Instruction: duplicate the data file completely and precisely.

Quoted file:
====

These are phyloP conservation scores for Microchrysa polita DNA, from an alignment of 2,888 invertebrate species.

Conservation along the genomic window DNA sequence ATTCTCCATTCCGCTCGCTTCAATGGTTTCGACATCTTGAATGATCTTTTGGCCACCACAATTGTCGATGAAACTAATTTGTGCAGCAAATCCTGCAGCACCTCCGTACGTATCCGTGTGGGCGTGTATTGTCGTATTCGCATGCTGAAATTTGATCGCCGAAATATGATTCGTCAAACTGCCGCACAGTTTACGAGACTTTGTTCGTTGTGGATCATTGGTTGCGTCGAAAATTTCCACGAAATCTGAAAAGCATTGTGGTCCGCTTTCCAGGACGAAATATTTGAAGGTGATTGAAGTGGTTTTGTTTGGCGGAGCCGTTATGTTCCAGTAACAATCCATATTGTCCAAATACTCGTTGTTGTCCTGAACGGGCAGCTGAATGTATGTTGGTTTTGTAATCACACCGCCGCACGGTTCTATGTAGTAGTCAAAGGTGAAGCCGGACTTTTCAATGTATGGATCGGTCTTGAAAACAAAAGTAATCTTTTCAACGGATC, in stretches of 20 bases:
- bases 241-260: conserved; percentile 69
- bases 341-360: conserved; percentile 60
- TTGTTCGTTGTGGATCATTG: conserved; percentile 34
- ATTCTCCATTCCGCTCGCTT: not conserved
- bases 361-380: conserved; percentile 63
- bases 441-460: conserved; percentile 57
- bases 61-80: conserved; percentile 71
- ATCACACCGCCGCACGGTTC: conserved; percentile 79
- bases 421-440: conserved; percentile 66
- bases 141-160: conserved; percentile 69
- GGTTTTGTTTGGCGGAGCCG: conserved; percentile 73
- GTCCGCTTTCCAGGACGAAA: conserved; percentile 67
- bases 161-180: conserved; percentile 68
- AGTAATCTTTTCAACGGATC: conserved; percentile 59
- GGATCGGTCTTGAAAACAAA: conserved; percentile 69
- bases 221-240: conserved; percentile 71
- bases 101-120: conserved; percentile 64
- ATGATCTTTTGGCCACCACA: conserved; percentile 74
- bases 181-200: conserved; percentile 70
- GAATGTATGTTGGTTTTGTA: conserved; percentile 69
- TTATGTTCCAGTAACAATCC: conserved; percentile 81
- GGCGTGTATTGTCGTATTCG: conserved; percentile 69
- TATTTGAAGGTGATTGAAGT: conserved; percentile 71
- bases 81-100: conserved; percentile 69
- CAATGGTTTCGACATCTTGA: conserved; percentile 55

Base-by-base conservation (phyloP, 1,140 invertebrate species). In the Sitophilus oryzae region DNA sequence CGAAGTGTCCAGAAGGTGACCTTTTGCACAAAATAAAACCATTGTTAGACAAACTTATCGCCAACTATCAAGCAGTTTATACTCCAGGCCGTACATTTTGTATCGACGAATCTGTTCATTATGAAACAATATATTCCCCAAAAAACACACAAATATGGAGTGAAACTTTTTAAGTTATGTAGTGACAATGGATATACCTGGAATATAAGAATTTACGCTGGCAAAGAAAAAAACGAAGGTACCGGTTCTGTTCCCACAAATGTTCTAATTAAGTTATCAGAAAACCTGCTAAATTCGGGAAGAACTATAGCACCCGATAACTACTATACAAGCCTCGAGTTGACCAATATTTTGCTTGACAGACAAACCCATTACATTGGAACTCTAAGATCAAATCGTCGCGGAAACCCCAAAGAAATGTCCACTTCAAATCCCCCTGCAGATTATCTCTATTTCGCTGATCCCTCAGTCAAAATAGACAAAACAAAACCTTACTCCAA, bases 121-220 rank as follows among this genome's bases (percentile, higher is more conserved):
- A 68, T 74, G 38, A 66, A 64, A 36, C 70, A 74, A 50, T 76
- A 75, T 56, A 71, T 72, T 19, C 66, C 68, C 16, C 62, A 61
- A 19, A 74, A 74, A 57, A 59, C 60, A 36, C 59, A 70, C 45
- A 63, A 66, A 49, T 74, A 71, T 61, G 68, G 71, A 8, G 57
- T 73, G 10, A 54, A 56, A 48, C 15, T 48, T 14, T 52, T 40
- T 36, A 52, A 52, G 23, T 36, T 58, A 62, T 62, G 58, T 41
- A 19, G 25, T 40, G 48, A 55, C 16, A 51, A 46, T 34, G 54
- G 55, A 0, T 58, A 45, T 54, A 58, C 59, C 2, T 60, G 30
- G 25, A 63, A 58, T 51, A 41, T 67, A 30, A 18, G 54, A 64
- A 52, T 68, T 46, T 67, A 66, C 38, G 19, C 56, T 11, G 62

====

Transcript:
These are phyloP conservation scores for Microchrysa polita DNA, from an alignment of 2,888 invertebrate species.

Conservation along the genomic window DNA sequence ATTCTCCATTCCGCTCGCTTCAATGGTTTCGACATCTTGAATGATCTTTTGGCCACCACAATTGTCGATGAAACTAATTTGTGCAGCAAATCCTGCAGCACCTCCGTACGTATCCGTGTGGGCGTGTATTGTCGTATTCGCATGCTGAAATTTGATCGCCGAAATATGATTCGTCAAACTGCCGCACAGTTTACGAGACTTTGTTCGTTGTGGATCATTGGTTGCGTCGAAAATTTCCACGAAATCTGAAAAGCATTGTGGTCCGCTTTCCAGGACGAAATATTTGAAGGTGATTGAAGTGGTTTTGTTTGGCGGAGCCGTTATGTTCCAGTAACAATCCATATTGTCCAAATACTCGTTGTTGTCCTGAACGGGCAGCTGAATGTATGTTGGTTTTGTAATCACACCGCCGCACGGTTCTATGTAGTAGTCAAAGGTGAAGCCGGACTTTTCAATGTATGGATCGGTCTTGAAAACAAAAGTAATCTTTTCAACGGATC, in stretches of 20 bases:
- bases 241-260: conserved; percentile 69
- bases 341-360: conserved; percentile 60
- TTGTTCGTTGTGGATCATTG: conserved; percentile 34
- ATTCTCCATTCCGCTCGCTT: not conserved
- bases 361-380: conserved; percentile 63
- bases 441-460: conserved; percentile 57
- bases 61-80: conserved; percentile 71
- ATCACACCGCCGCACGGTTC: conserved; percentile 79
- bases 421-440: conserved; percentile 66
- bases 141-160: conserved; percentile 69
- GGTTTTGTTTGGCGGAGCCG: conserved; percentile 73
- GTCCGCTTTCCAGGACGAAA: conserved; percentile 67
- bases 161-180: conserved; percentile 68
- AGTAATCTTTTCAACGGATC: conserved; percentile 59
- GGATCGGTCTTGAAAACAAA: conserved; percentile 69
- bases 221-240: conserved; percentile 71
- bases 101-120: conserved; percentile 64
- ATGATCTTTTGGCCACCACA: conserved; percentile 74
- bases 181-200: conserved; percentile 70
- GAATGTATGTTGGTTTTGTA: conserved; percentile 69
- TTATGTTCCAGTAACAATCC: conserved; percentile 81
- GGCGTGTATTGTCGTATTCG: conserved; percentile 69
- TATTTGAAGGTGATTGAAGT: conserved; percentile 71
- bases 81-100: conserved; percentile 69
- CAATGGTTTCGACATCTTGA: conserved; percentile 55

Base-by-base conservation (phyloP, 1,140 invertebrate species). In the Sitophilus oryzae region DNA sequence CGAAGTGTCCAGAAGGTGACCTTTTGCACAAAATAAAACCATTGTTAGACAAACTTATCGCCAACTATCAAGCAGTTTATACTCCAGGCCGTACATTTTGTATCGACGAATCTGTTCATTATGAAACAATATATTCCCCAAAAAACACACAAATATGGAGTGAAACTTTTTAAGTTATGTAGTGACAATGGATATACCTGGAATATAAGAATTTACGCTGGCAAAGAAAAAAACGAAGGTACCGGTTCTGTTCCCACAAATGTTCTAATTAAGTTATCAGAAAACCTGCTAAATTCGGGAAGAACTATAGCACCCGATAACTACTATACAAGCCTCGAGTTGACCAATATTTTGCTTGACAGACAAACCCATTACATTGGAACTCTAAGATCAAATCGTCGCGGAAACCCCAAAGAAATGTCCACTTCAAATCCCCCTGCAGATTATCTCTATTTCGCTGATCCCTCAGTCAAAATAGACAAAACAAAACCTTACTCCAA, bases 121-220 rank as follows among this genome's bases (percentile, higher is more conserved):
- A 68, T 74, G 38, A 66, A 64, A 36, C 70, A 74, A 50, T 76
- A 75, T 56, A 71, T 72, T 19, C 66, C 68, C 16, C 62, A 61
- A 19, A 74, A 74, A 57, A 59, C 60, A 36, C 59, A 70, C 45
- A 63, A 66, A 49, T 74, A 71, T 61, G 68, G 71, A 8, G 57
- T 73, G 10, A 54, A 56, A 48, C 15, T 48, T 14, T 52, T 40
- T 36, A 52, A 52, G 23, T 36, T 58, A 62, T 62, G 58, T 41
- A 19, G 25, T 40, G 48, A 55, C 16, A 51, A 46, T 34, G 54
- G 55, A 0, T 58, A 45, T 54, A 58, C 59, C 2, T 60, G 30
- G 25, A 63, A 58, T 51, A 41, T 67, A 30, A 18, G 54, A 64
- A 52, T 68, T 46, T 67, A 66, C 38, G 19, C 56, T 11, G 62